November 12, 2019
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A Look At Grief – When Life Stops

October 29th, 2012 by judytalks

When the life of someone you love stops, the part of your life that you shared with that person stops also. It’s abrupt and it’s painful. Suddenly everything changes because life as you knew it has stopped.
Does it matter whether there was time to prepare? Having your loved one in hospice care may give you the opportunity to talk about life, death, survivor concerns, and last wishes. But this isn’t always possible, or isn’t discussed. Talking about the past can take precedence over the present moment, often leaving survivors with no knowledge about the state of affairs they will have to handle.
Death education is almost never talked about in our society. We have a denial/dismissal attitude, preferring to believe that we’ll “cross that bridge when we come to it.” But, often, there is no warning, or the subject never comes up. The face of grief is more than emotional pain and confusion. Though deep sadness accompanies the death of a loved one, time and energy may have to be devoted to legal and financial issues, sometimes with little knowledge of the facts of the estate.
As a survivor, speaker, and grief facilitator, I have looked into the faces of many people of all ages who were overwhelmed with responsibility. Women, especially, are affected by financial issues, though men may be also. Men usually are not prepared to run a household or prepare meals.
Is there a reason we, as a society, can’t face the fact of death? Can we begin to educate ourselves as to the realities of loss and survivorship? Where did this come from, and how can we change it?
I’d like to make a difference in this aspect of life. As a survivor, my children and I know the pain of losing someone. With minor children and no will, I had to go to probate court. I needed a better job, and there weren’t the grief groups around then that there are now. But we can still do better.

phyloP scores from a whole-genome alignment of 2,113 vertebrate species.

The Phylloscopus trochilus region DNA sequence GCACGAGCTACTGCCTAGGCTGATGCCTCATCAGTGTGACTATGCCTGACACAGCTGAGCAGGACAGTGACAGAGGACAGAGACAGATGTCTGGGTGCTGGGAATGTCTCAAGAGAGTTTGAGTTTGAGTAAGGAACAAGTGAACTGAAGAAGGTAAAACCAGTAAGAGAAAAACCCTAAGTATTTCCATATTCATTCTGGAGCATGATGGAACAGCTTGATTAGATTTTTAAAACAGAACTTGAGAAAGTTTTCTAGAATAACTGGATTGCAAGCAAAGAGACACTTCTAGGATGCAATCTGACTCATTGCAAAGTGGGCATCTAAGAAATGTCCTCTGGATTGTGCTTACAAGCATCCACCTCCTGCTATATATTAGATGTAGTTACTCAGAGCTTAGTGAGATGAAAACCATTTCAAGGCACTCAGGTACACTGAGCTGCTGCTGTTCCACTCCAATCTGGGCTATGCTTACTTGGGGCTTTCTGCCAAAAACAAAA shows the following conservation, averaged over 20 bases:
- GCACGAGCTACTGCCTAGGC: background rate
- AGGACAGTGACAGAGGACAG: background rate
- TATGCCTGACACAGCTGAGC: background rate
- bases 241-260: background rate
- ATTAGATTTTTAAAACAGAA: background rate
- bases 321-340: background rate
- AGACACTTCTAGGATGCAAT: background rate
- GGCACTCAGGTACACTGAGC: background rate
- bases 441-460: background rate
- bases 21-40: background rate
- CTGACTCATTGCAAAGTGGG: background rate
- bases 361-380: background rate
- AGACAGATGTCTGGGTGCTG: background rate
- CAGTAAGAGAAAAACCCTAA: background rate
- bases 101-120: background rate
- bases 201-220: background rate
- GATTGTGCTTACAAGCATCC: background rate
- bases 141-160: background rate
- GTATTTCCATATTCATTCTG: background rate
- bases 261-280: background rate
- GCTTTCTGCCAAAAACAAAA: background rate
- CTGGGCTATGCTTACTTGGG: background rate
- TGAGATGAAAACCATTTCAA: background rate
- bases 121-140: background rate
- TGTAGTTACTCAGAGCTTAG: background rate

Any ideas? Suggestions? Comments? Please email me. jstrong@survive-strong.com
Judy

The First 24 Hours

October 16th, 2012 by judytalks

When crisis strikes, the first 24 hours are crucial to everyone’s well-being. Shock and emotional upheaval take over and render you helpless in a situation that requires calm and clear decision-making. What do you do?

Sudden illness, accident, or assault are all critical situations that affect not only the individual in crisis, but those who care about them. You may find that you must make important choices that will affect everyone. Where do you go for help?

When my husband was in ICU, I had to make critical decisions about his treatment that would affect the whole family, immediately and for the rest of our lives. I found that there are professionals who can give good insight, without persuading you of any particular choice. They see these situations daily and can guide you to a conclusion that you can live with. I also realized that my own intuition gave me a good idea of what we needed as a family.

Friends and extended family members sometimes offer advice that is well-intended, but this is your situation, not theirs. Standing your ground may be difficult in the face of what is happening. It’s important that you understand who will be living with these choices, and make that clear to others.

When you find yourself in turmoil, whether the first 24 hours or days or weeks afterwards, you may need to center yourself and take time to think clearly. If you are in the habit of giving yourself quiet time or meditation every day, this will serve you well. If not, now would be a good time to begin your own program for peace and clarity.

Trauma can strike anytime. It’s impossible to be completely prepared for the awfulness that can result from a sudden illness or accident. But when you have devoted yourself to a calming frame of mind, you will be able to implement it anytime, anywhere.

Think about setting aside a few minutes today to begin quiet time for yourself. You may find you can’t imagine a day without it.

Judy

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